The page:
In the Nov. 2 article "Trump pledges crackdown", the president "also said that he had told the military that if U.S. troops face rock-throwing migrants, they should react as though the rocks were rifles."
It scared the life out of me until my sister in law sent me a link from Lieutenant General Mark Hertling.
"There is no leader in the military, officer or NCO who would allow a soldier to shoot at an individual throwing a rock. They know that violates the rules of engagement, the law of land warfare and the values those in the military believe."
Some of us may remember HUAC and the McCarthy hearings. By 1953, Senator McCarthy had grown increasingly reckless and erratic and his behavior was becoming unacceptable.
Behind closed door hearings, McCarthy bullied, lied and smeared his way to power destroying many careers and lives in the process. The last straw was when he began hearings on whether there was any infiltration of communism in the U.S. Army.
Joseph Welch, a soft-spoken lawyer who represented the Army said; "until this moment, Senator, I think I never really gauged your cruelty or your recklessness." He went on to say, "have you no sense of decency, sir, at long last?"
The audience composed of citizens and newspaper and TV reporters burst into wild applause and in a week the infamous hearings were ended, McCarthy exposed as a reckless bully and officially condemned by the U.S. Senate for contempt against his colleagues.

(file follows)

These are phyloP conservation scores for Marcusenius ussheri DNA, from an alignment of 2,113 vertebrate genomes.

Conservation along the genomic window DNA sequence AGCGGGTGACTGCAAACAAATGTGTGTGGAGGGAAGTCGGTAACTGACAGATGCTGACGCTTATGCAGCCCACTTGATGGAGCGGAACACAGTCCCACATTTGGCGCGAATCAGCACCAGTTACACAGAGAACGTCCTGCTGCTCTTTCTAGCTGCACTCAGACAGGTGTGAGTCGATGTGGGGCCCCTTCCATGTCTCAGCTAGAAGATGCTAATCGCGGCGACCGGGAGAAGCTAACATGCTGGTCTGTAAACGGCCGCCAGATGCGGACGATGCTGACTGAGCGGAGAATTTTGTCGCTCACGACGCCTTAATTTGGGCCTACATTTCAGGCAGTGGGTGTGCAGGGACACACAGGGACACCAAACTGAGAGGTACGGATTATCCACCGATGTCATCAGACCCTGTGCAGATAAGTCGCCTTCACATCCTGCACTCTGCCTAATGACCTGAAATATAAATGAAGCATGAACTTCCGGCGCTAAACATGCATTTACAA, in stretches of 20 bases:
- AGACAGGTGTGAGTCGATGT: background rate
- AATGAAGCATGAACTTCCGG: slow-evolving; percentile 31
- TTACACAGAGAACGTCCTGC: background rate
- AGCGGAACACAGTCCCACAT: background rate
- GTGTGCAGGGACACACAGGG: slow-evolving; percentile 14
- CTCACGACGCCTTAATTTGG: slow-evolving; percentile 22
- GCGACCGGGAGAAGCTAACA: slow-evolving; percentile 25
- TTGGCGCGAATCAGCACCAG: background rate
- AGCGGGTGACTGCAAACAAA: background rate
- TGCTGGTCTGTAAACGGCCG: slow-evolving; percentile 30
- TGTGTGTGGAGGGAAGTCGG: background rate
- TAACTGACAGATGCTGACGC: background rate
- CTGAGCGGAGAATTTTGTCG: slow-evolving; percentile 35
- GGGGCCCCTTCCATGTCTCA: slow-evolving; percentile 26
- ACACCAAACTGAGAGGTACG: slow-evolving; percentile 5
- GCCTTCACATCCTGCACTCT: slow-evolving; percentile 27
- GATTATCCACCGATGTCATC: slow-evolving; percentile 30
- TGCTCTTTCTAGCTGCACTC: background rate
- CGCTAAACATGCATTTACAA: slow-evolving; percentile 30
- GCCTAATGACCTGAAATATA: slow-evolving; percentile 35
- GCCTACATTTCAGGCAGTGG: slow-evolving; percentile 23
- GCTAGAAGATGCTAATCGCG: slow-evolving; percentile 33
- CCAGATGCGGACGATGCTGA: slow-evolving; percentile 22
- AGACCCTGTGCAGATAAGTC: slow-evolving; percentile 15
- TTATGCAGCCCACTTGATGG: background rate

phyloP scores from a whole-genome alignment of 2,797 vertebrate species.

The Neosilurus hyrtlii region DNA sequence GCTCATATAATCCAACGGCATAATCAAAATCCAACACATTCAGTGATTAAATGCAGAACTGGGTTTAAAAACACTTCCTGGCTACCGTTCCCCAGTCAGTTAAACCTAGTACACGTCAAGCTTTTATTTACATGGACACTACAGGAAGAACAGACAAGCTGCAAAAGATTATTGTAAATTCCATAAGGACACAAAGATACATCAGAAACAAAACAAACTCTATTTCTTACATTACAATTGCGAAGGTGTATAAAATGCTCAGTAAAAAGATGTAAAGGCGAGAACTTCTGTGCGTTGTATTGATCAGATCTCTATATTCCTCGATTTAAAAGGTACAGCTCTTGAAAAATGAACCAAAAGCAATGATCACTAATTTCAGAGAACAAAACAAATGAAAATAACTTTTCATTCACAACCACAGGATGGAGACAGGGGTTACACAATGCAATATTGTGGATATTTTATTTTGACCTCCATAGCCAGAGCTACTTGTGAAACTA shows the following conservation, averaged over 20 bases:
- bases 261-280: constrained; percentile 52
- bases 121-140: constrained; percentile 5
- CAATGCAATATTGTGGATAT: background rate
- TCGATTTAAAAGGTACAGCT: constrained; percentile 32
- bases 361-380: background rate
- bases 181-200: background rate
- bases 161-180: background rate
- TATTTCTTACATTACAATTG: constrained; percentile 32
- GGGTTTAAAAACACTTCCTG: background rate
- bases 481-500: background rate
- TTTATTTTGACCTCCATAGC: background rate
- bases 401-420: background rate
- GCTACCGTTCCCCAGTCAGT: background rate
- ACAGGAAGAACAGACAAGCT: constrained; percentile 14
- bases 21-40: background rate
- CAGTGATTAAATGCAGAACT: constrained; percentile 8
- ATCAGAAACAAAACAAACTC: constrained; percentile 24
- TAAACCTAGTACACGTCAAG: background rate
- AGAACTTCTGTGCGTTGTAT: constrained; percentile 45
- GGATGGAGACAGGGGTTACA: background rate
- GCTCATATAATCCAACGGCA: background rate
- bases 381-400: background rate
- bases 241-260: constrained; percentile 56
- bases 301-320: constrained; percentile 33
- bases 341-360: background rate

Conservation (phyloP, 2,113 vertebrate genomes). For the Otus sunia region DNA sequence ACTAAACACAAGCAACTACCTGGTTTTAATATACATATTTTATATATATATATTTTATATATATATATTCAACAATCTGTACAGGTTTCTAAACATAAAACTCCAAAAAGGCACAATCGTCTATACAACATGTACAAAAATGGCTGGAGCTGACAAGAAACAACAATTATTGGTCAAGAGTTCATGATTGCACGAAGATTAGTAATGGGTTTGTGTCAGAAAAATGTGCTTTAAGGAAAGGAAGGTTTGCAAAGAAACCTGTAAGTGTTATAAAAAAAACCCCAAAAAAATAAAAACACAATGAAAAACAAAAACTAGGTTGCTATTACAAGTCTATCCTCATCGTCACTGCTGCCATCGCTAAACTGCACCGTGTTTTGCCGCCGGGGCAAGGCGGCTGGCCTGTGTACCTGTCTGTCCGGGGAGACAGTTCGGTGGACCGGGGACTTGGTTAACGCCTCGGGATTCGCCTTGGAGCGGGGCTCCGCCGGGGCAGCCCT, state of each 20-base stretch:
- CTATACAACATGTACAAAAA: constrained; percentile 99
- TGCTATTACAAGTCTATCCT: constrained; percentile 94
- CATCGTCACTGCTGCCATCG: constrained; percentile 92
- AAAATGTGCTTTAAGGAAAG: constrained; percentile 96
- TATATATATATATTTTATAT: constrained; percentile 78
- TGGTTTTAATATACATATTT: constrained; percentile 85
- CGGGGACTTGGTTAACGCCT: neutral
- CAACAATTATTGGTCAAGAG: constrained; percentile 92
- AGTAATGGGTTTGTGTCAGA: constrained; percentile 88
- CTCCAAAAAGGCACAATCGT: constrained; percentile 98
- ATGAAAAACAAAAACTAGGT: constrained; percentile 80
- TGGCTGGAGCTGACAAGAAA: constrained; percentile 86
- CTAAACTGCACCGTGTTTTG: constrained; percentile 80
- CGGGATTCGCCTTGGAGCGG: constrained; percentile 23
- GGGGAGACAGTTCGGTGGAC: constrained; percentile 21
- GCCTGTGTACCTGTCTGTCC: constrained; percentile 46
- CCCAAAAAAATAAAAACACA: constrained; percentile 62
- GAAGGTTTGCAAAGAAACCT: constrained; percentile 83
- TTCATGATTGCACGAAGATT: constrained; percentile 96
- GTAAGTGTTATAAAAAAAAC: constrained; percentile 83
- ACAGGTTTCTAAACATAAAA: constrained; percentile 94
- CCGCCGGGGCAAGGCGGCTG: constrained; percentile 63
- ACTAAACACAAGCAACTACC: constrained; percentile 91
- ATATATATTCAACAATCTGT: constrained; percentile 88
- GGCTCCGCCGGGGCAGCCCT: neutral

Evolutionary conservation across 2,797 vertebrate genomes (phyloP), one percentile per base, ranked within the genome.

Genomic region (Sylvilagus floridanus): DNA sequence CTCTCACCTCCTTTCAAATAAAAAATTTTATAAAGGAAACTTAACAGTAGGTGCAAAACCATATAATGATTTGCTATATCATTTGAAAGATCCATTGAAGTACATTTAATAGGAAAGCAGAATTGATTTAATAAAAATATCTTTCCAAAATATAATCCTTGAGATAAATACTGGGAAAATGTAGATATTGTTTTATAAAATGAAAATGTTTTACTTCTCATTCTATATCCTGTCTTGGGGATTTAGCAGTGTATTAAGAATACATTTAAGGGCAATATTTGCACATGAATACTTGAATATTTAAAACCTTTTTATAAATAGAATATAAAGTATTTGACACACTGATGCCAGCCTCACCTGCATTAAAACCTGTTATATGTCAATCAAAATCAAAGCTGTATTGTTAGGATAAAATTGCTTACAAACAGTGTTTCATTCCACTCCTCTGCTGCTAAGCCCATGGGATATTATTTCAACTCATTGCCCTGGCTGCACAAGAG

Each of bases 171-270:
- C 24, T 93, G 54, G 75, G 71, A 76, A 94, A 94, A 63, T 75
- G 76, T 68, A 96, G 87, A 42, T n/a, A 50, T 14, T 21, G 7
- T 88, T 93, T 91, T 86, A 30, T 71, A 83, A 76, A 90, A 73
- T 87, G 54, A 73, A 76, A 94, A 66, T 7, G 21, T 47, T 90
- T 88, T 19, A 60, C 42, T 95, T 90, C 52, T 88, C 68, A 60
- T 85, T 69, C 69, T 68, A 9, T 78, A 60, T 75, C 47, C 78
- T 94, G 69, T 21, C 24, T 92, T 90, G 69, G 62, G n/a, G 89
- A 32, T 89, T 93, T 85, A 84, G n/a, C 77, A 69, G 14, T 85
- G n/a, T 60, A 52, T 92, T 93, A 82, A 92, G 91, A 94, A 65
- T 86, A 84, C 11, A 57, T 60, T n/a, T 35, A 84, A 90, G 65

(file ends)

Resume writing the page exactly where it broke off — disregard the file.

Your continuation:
I realize that what happened at those Senate hearings in the '50s has no real connection on the tragedy of the asylum seekers who just want a better life. Yet, there is a repetition, when the abuse of an elected official uses his power to instill fear and hate that becomes increasingly toxic to our sense of justice and respect for the dignity of every person.
I truly believe that we Americans are decent human beings and have strong values that have lasted us well for generations. The Golden Rule, "Do Unto Others As You Would Have Them Do Unto You," is one that all of us can live by no matter our religious or political preference.